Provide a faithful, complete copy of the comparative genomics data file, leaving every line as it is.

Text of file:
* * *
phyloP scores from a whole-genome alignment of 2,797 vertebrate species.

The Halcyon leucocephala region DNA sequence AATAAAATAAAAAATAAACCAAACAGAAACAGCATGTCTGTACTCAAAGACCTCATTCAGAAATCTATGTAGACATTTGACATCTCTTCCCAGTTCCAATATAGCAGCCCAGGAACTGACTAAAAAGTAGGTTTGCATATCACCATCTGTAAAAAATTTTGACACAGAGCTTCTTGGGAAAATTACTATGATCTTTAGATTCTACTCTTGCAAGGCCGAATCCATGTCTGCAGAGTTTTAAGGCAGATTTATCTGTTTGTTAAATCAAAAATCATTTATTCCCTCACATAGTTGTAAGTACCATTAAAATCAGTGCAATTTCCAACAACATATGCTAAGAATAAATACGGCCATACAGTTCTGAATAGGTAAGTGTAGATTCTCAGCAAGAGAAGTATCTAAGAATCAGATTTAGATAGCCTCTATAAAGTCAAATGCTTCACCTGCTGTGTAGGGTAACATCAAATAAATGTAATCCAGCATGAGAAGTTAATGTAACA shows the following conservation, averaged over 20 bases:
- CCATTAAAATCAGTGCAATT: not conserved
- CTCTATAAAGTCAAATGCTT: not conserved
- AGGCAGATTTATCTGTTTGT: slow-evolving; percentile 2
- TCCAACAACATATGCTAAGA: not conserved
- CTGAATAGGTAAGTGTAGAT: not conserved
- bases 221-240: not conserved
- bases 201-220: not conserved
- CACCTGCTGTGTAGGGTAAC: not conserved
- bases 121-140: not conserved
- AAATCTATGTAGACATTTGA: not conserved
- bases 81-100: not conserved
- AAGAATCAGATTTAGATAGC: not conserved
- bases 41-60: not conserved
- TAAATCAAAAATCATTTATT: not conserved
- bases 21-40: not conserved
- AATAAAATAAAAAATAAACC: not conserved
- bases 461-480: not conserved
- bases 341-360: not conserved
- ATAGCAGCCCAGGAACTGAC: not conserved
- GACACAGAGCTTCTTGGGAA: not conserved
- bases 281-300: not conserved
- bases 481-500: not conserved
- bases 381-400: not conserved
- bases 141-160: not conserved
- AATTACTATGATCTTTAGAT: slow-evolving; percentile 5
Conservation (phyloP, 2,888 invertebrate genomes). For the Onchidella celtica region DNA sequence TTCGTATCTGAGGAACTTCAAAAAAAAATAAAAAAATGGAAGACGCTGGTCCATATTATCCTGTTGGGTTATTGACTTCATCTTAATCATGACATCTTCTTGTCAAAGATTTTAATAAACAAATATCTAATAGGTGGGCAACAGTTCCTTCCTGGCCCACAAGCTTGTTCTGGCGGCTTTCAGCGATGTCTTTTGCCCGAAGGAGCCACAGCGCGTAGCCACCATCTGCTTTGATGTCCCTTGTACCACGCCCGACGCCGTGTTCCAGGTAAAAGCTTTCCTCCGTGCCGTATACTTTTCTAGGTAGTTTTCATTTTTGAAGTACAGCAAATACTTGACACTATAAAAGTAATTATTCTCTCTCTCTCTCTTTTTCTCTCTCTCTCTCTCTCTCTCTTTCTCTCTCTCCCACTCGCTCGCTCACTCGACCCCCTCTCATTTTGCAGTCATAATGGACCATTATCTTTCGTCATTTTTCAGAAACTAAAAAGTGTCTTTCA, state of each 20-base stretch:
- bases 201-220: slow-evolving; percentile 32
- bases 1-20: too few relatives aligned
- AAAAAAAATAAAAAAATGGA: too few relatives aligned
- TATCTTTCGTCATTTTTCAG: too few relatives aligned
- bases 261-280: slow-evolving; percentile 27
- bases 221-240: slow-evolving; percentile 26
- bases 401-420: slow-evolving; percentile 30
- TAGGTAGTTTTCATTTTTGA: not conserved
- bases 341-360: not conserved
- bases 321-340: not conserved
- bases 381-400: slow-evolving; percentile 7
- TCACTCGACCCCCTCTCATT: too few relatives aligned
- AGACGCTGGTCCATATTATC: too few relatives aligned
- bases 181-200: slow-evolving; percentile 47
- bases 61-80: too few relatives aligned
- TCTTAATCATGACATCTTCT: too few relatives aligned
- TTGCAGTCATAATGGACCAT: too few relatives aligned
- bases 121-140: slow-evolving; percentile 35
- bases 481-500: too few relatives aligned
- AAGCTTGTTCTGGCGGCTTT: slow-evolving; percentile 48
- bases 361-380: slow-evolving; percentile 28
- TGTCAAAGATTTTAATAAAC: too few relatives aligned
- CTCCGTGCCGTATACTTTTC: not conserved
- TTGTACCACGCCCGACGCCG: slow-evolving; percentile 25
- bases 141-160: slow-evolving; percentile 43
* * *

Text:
phyloP scores from a whole-genome alignment of 2,797 vertebrate species.

The Halcyon leucocephala region DNA sequence AATAAAATAAAAAATAAACCAAACAGAAACAGCATGTCTGTACTCAAAGACCTCATTCAGAAATCTATGTAGACATTTGACATCTCTTCCCAGTTCCAATATAGCAGCCCAGGAACTGACTAAAAAGTAGGTTTGCATATCACCATCTGTAAAAAATTTTGACACAGAGCTTCTTGGGAAAATTACTATGATCTTTAGATTCTACTCTTGCAAGGCCGAATCCATGTCTGCAGAGTTTTAAGGCAGATTTATCTGTTTGTTAAATCAAAAATCATTTATTCCCTCACATAGTTGTAAGTACCATTAAAATCAGTGCAATTTCCAACAACATATGCTAAGAATAAATACGGCCATACAGTTCTGAATAGGTAAGTGTAGATTCTCAGCAAGAGAAGTATCTAAGAATCAGATTTAGATAGCCTCTATAAAGTCAAATGCTTCACCTGCTGTGTAGGGTAACATCAAATAAATGTAATCCAGCATGAGAAGTTAATGTAACA shows the following conservation, averaged over 20 bases:
- CCATTAAAATCAGTGCAATT: not conserved
- CTCTATAAAGTCAAATGCTT: not conserved
- AGGCAGATTTATCTGTTTGT: slow-evolving; percentile 2
- TCCAACAACATATGCTAAGA: not conserved
- CTGAATAGGTAAGTGTAGAT: not conserved
- bases 221-240: not conserved
- bases 201-220: not conserved
- CACCTGCTGTGTAGGGTAAC: not conserved
- bases 121-140: not conserved
- AAATCTATGTAGACATTTGA: not conserved
- bases 81-100: not conserved
- AAGAATCAGATTTAGATAGC: not conserved
- bases 41-60: not conserved
- TAAATCAAAAATCATTTATT: not conserved
- bases 21-40: not conserved
- AATAAAATAAAAAATAAACC: not conserved
- bases 461-480: not conserved
- bases 341-360: not conserved
- ATAGCAGCCCAGGAACTGAC: not conserved
- GACACAGAGCTTCTTGGGAA: not conserved
- bases 281-300: not conserved
- bases 481-500: not conserved
- bases 381-400: not conserved
- bases 141-160: not conserved
- AATTACTATGATCTTTAGAT: slow-evolving; percentile 5
Conservation (phyloP, 2,888 invertebrate genomes). For the Onchidella celtica region DNA sequence TTCGTATCTGAGGAACTTCAAAAAAAAATAAAAAAATGGAAGACGCTGGTCCATATTATCCTGTTGGGTTATTGACTTCATCTTAATCATGACATCTTCTTGTCAAAGATTTTAATAAACAAATATCTAATAGGTGGGCAACAGTTCCTTCCTGGCCCACAAGCTTGTTCTGGCGGCTTTCAGCGATGTCTTTTGCCCGAAGGAGCCACAGCGCGTAGCCACCATCTGCTTTGATGTCCCTTGTACCACGCCCGACGCCGTGTTCCAGGTAAAAGCTTTCCTCCGTGCCGTATACTTTTCTAGGTAGTTTTCATTTTTGAAGTACAGCAAATACTTGACACTATAAAAGTAATTATTCTCTCTCTCTCTCTTTTTCTCTCTCTCTCTCTCTCTCTCTTTCTCTCTCTCCCACTCGCTCGCTCACTCGACCCCCTCTCATTTTGCAGTCATAATGGACCATTATCTTTCGTCATTTTTCAGAAACTAAAAAGTGTCTTTCA, state of each 20-base stretch:
- bases 201-220: slow-evolving; percentile 32
- bases 1-20: too few relatives aligned
- AAAAAAAATAAAAAAATGGA: too few relatives aligned
- TATCTTTCGTCATTTTTCAG: too few relatives aligned
- bases 261-280: slow-evolving; percentile 27
- bases 221-240: slow-evolving; percentile 26
- bases 401-420: slow-evolving; percentile 30
- TAGGTAGTTTTCATTTTTGA: not conserved
- bases 341-360: not conserved
- bases 321-340: not conserved
- bases 381-400: slow-evolving; percentile 7
- TCACTCGACCCCCTCTCATT: too few relatives aligned
- AGACGCTGGTCCATATTATC: too few relatives aligned
- bases 181-200: slow-evolving; percentile 47
- bases 61-80: too few relatives aligned
- TCTTAATCATGACATCTTCT: too few relatives aligned
- TTGCAGTCATAATGGACCAT: too few relatives aligned
- bases 121-140: slow-evolving; percentile 35
- bases 481-500: too few relatives aligned
- AAGCTTGTTCTGGCGGCTTT: slow-evolving; percentile 48
- bases 361-380: slow-evolving; percentile 28
- TGTCAAAGATTTTAATAAAC: too few relatives aligned
- CTCCGTGCCGTATACTTTTC: not conserved
- TTGTACCACGCCCGACGCCG: slow-evolving; percentile 25
- bases 141-160: slow-evolving; percentile 43